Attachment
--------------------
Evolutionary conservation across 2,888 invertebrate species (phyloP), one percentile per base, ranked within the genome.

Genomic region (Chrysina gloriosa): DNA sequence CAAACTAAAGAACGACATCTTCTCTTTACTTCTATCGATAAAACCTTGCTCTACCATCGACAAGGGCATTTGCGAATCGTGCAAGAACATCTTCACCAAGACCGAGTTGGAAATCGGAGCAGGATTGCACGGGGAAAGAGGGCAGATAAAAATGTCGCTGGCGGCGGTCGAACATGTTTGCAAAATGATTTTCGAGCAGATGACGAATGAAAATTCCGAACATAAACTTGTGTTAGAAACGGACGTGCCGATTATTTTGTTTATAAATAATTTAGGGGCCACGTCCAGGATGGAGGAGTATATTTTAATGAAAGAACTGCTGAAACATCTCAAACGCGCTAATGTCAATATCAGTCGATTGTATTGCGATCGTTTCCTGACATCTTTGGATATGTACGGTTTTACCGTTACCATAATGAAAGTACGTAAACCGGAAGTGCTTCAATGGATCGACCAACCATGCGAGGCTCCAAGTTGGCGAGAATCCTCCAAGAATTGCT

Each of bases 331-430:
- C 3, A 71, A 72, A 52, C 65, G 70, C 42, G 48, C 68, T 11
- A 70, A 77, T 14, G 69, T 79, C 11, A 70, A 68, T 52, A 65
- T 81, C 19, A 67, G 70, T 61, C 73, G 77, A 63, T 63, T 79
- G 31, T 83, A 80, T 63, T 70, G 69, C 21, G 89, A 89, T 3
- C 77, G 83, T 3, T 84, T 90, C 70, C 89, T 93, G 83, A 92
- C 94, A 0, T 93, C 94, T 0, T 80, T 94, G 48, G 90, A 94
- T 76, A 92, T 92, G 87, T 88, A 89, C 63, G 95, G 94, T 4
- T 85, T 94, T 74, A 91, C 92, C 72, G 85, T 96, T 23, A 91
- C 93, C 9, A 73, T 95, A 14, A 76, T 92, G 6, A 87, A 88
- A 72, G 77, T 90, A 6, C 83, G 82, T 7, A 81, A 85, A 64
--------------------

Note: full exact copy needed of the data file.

Evolutionary conservation across 2,888 invertebrate species (phyloP), one percentile per base, ranked within the genome.

Genomic region (Chrysina gloriosa): DNA sequence CAAACTAAAGAACGACATCTTCTCTTTACTTCTATCGATAAAACCTTGCTCTACCATCGACAAGGGCATTTGCGAATCGTGCAAGAACATCTTCACCAAGACCGAGTTGGAAATCGGAGCAGGATTGCACGGGGAAAGAGGGCAGATAAAAATGTCGCTGGCGGCGGTCGAACATGTTTGCAAAATGATTTTCGAGCAGATGACGAATGAAAATTCCGAACATAAACTTGTGTTAGAAACGGACGTGCCGATTATTTTGTTTATAAATAATTTAGGGGCCACGTCCAGGATGGAGGAGTATATTTTAATGAAAGAACTGCTGAAACATCTCAAACGCGCTAATGTCAATATCAGTCGATTGTATTGCGATCGTTTCCTGACATCTTTGGATATGTACGGTTTTACCGTTACCATAATGAAAGTACGTAAACCGGAAGTGCTTCAATGGATCGACCAACCATGCGAGGCTCCAAGTTGGCGAGAATCCTCCAAGAATTGCT

Each of bases 331-430:
- C 3, A 71, A 72, A 52, C 65, G 70, C 42, G 48, C 68, T 11
- A 70, A 77, T 14, G 69, T 79, C 11, A 70, A 68, T 52, A 65
- T 81, C 19, A 67, G 70, T 61, C 73, G 77, A 63, T 63, T 79
- G 31, T 83, A 80, T 63, T 70, G 69, C 21, G 89, A 89, T 3
- C 77, G 83, T 3, T 84, T 90, C 70, C 89, T 93, G 83, A 92
- C 94, A 0, T 93, C 94, T 0, T 80, T 94, G 48, G 90, A 94
- T 76, A 92, T 92, G 87, T 88, A 89, C 63, G 95, G 94, T 4
- T 85, T 94, T 74, A 91, C 92, C 72, G 85, T 96, T 23, A 91
- C 93, C 9, A 73, T 95, A 14, A 76, T 92, G 6, A 87, A 88
- A 72, G 77, T 90, A 6, C 83, G 82, T 7, A 81, A 85, A 64